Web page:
Exercise 4: Comparison of mean Likert score to benchmark 124
Exercise 5: Comparison of completion times to benchmark 127
Chapter 5: Is There a Statistical Difference between Designs? 131
Abstract 131
Example 1: Paired t-test of SUS questionnaire data (continuous, dependent) 131
Example 2: Paired t-test of completion time data (continuous, dependent) 137
Example 3: Independent groups t-test of SUS data (continuous, independent) 140
Example 4: Independent groups t-test of time data (continuous, independent) 144
Example 5: Chi-squared test of 2x2 contingency table (binary, independent) 147
Example 6: Various tests of 2x2 contingency table (binary, independent) 151
Example 7: Comparison of success rates (binary, independent) 154
Example 8: Comparison of conversion rates (binary, independent) 156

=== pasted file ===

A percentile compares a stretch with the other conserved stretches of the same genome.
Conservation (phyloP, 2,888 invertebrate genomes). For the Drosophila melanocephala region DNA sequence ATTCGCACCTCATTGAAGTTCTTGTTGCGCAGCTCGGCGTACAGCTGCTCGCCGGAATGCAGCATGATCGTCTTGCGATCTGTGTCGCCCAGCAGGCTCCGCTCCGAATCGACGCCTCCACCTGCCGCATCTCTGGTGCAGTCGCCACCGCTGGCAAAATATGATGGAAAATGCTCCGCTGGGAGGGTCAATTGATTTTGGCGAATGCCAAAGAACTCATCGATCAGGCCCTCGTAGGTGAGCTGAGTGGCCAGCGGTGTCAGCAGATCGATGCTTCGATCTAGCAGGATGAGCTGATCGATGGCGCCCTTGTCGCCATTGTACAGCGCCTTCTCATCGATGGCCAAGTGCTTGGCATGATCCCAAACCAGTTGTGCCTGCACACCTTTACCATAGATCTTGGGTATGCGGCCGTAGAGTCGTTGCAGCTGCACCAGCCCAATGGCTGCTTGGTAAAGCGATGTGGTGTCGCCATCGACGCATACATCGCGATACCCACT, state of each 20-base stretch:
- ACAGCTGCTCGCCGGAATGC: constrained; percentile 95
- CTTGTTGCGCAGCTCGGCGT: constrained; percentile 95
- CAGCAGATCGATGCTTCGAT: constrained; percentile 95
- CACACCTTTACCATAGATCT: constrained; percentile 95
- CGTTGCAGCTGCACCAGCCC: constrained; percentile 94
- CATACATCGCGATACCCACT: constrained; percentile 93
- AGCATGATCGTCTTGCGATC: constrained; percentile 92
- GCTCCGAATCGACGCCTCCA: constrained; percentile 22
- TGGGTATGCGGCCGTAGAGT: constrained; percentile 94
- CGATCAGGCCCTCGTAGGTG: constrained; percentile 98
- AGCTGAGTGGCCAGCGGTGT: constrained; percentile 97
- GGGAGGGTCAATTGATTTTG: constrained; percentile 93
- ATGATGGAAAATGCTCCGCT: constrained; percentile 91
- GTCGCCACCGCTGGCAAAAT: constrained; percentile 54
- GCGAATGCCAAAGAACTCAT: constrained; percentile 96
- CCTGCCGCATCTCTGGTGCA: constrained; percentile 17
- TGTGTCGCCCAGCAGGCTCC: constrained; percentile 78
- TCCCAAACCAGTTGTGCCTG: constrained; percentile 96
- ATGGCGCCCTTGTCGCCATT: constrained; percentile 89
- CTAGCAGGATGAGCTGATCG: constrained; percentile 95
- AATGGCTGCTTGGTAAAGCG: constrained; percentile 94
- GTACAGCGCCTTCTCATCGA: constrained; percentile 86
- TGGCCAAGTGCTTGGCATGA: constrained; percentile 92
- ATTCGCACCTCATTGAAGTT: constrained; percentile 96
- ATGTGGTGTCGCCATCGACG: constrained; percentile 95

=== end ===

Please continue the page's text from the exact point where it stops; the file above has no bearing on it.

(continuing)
Example 9: Comparison of success rates (binary, dependent) 159
Example 10: Comparison of success rates (binary, dependent) 163
Exercise 1: Comparison of SEQ ratings (continuous, independent) 166
Exercise 2: Comparison of conversion rates (continuous, independent) 169
Exercise 3: Comparison of recommendation scores (continuous, independent) 172
Exercise 4: Comparison of promotion rates (binary, independent) 174
Exercise 5: Comparison of success rates (binary, dependent) 178
Exercise 6: Comparison of SUS questionnaire scores (continuous, dependent) 182
Chapter 6: What Sample Sizes Do We Need? Part I – Summative Studies 185
Abstract 185
Example 1: Estimate of continuous data 185
Example 2: Estimate of time (small sample) 188